We have a 5 year old Australian Shepard and a 22 month old son. They get a long great! Although there was a some jealousy after our son was born, it was never expressed as hostility towards our son. Our dog does need excercise and mental stimulation, but this has been easily accomplished with 2 walks (dogpark play) a day. The worst we could say about him is he does bark alot while playing. He and our son will run around the house playing together and it is chaotic and loud, but they both really enjoy it. Our experience has been that Australian Shepards make great family dogs, especially if raised with children. I would also receommend the book The Perfect Puppy in picking a dog breed. One of the postings said Australian Shepards are actually blue heelers, but that is incorrect, blue heelers are actually Australian Cattle Dogs and are a very different breed. Michelle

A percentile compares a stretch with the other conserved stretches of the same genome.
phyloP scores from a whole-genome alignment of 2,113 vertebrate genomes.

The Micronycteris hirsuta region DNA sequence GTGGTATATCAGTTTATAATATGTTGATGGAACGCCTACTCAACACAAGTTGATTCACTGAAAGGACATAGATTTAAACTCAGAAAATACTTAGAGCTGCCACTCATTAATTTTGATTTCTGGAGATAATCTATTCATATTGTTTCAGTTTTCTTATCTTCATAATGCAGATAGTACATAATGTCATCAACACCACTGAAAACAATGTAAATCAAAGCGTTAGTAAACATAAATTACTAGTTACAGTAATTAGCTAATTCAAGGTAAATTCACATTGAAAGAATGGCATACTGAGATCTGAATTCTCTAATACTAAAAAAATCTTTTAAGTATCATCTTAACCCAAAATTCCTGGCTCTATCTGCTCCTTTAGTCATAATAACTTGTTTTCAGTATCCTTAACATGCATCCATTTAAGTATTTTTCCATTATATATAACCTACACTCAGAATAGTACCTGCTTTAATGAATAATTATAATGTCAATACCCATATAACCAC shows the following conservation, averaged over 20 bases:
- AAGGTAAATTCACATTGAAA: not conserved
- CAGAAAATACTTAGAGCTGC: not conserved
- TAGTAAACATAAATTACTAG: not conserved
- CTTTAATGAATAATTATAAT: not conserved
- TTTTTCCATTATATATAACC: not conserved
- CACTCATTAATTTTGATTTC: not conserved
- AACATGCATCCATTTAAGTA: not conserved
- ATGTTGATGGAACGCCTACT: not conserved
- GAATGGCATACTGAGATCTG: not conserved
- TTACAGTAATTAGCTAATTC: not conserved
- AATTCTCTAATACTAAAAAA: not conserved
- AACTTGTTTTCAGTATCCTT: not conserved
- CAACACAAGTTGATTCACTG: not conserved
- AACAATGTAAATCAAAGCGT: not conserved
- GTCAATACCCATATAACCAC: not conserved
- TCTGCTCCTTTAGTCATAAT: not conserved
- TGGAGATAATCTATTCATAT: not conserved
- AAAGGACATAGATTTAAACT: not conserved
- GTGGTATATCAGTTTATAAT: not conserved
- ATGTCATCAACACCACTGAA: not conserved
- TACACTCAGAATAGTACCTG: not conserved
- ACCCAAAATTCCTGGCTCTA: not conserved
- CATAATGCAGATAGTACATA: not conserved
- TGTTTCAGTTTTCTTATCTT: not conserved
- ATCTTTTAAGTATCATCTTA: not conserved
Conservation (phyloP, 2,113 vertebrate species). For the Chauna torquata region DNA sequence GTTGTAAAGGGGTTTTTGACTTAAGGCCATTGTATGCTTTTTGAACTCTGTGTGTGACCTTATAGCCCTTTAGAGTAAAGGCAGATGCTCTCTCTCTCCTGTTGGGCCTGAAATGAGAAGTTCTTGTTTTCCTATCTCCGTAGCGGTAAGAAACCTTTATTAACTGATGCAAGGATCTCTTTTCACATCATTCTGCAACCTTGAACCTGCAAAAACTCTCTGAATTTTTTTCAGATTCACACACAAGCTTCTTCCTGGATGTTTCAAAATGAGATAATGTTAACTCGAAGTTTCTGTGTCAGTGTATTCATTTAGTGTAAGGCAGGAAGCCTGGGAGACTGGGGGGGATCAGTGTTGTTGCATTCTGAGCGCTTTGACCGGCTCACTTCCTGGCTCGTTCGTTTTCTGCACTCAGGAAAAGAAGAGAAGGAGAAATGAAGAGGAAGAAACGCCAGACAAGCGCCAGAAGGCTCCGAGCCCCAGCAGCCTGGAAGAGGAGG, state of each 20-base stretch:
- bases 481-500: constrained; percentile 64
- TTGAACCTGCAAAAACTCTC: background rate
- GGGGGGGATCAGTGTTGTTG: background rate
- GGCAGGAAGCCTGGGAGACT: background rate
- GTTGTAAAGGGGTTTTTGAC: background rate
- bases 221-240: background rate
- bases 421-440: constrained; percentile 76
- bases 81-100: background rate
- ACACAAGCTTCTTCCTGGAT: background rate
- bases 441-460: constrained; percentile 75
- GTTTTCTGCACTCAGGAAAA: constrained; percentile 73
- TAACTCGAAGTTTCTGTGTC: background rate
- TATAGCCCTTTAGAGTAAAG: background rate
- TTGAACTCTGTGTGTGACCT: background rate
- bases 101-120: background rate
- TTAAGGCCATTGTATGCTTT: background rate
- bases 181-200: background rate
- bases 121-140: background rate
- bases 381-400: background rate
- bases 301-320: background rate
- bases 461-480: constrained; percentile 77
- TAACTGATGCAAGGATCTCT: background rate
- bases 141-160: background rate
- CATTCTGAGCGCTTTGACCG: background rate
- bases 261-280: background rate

We have a 10 year old Australian Shepherd, and she's a great dog, and seems to be great w/ kids. These are very smart dogs, very trainable, but need really firm and consistent discipline, otherwise they have potential to take advantage of you. Ours is wonderful with even little kids because she loves to play ball, and both kids and dog will go on forever. It has taken her a while to get used to the idea that kids are not irritating little puppies to be ignored, and she will generally still hand the ball to us, but will catch it and entertain kids for hours. Generally any animal will take a little while to get used to a new addition, but if you get them as a puppy will probably not have a problem. She does have a tendency to bark if the ball isn't thrown right away, and her bark is particularly irritating, but there is a solution. We bought a special no-bark collar, which will sound an alarm tone if she barks once, then send a small shock the second time. We put it on her only once, and now we just show it to her and she'll stop barking. I've also trained her w/ more positive praise and occasional treats and attention when she does the right thing, like no barking. Also if she's really wound up, down-stay always works to calm her down. She's basically just like a little kid who sometimes needs a time out, and may occasionally need to be removed from the stimulation. Another friend I know trained her dog not to bark by spraying a very mild water-vinegar solution. The only other problem I can anticipate is that sometimes she's so focused on the ball, and she loves to run fast (and needs some good exercise otherwise she is incessantly looking for attention), so we have to make sure she doesn't run into the little ones. Our dog has never nipped me. She has nipped my husband, but only rarely, painlessly, and related to specific games such as one where he runs away from her very fast to get her to chase him back and forth. janet